Newport kiln pottery 'reveals life in medieval Wales'
Pottery which was discovered at a site in Pembrokeshire has helped to reveal what life was like in medieval Wales.
Volunteers have helped to wash and sort the 10,000 pieces of pottery found at Newport's medieval pottery kiln.
It has revealed what type of pottery was made, and how people lived and worked during the 1400s.
Archaeologists said the kiln could have fired up to 1,200 pots making it a "significant sized pottery industry".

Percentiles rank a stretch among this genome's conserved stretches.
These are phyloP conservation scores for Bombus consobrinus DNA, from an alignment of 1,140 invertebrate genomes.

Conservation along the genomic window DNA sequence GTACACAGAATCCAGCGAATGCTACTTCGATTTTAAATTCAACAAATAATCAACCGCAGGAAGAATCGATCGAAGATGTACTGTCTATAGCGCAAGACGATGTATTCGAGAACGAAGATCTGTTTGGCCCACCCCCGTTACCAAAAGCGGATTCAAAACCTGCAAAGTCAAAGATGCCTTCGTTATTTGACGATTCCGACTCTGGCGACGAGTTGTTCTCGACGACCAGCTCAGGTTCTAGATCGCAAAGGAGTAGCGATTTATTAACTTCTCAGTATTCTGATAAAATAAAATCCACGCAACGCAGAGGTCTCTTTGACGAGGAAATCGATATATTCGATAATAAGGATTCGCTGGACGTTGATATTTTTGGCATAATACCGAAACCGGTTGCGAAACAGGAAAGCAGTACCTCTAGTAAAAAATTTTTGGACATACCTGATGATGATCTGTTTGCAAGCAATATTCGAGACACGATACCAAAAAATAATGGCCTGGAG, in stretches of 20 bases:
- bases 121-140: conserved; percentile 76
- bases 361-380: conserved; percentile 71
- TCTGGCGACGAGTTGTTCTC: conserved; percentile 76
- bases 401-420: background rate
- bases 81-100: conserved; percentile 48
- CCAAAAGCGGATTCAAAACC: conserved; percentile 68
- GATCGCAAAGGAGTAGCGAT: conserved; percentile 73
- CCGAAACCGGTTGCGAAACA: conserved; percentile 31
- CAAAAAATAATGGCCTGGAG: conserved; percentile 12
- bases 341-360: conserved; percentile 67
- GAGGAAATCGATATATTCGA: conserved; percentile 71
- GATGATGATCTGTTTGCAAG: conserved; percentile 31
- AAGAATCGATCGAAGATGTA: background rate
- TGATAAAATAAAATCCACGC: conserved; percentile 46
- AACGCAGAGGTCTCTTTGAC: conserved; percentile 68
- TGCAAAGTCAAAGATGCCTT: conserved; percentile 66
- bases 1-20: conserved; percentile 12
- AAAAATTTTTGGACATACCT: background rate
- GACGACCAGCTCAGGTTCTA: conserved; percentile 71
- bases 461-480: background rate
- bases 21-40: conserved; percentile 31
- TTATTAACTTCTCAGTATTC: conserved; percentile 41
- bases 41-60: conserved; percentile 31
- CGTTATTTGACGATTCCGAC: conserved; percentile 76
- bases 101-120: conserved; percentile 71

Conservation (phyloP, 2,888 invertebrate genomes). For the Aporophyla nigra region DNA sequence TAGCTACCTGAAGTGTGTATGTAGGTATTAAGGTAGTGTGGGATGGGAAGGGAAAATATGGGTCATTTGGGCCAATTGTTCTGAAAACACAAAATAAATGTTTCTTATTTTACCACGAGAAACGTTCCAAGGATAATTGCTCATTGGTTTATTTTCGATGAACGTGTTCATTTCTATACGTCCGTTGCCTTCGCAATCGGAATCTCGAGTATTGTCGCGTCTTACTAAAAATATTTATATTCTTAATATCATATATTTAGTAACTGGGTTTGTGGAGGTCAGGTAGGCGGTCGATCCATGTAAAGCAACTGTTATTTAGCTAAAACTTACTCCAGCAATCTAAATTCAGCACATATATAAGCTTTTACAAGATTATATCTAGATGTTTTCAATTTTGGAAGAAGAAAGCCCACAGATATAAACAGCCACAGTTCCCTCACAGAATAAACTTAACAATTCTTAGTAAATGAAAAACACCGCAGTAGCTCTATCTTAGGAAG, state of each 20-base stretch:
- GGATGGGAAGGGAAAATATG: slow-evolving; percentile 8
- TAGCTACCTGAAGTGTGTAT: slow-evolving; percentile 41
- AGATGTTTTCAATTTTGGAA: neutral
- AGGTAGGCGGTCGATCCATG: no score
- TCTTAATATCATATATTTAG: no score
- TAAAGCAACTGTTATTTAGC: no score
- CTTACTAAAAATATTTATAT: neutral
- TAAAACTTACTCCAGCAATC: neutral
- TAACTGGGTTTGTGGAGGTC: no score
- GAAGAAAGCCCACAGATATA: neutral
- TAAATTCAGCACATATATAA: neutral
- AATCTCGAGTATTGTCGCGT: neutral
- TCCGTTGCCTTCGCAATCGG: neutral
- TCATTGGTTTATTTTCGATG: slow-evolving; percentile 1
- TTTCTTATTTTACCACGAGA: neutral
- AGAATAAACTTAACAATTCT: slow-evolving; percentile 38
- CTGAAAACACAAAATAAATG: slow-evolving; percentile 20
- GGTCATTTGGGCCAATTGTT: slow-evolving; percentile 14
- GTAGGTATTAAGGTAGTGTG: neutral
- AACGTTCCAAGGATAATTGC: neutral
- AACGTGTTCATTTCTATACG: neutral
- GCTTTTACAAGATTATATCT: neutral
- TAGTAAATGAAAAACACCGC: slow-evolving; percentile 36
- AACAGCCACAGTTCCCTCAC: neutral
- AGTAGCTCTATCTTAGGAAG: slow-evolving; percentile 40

Work to conserve the kiln at Newport Memorial Hall was supported by the National Lottery Fund.
Jugs, pots, ridge tiles and curfews - a type of lid to put over a fire to keep it in overnight - were found.
An alembic was also unearthed - a piece of distilling equipment used for making alcohol such as an apple brandy or medicine.
Work to tell the story of the kiln is under way and the memorial hall volunteers plan on unveiling the site to the public in the summer.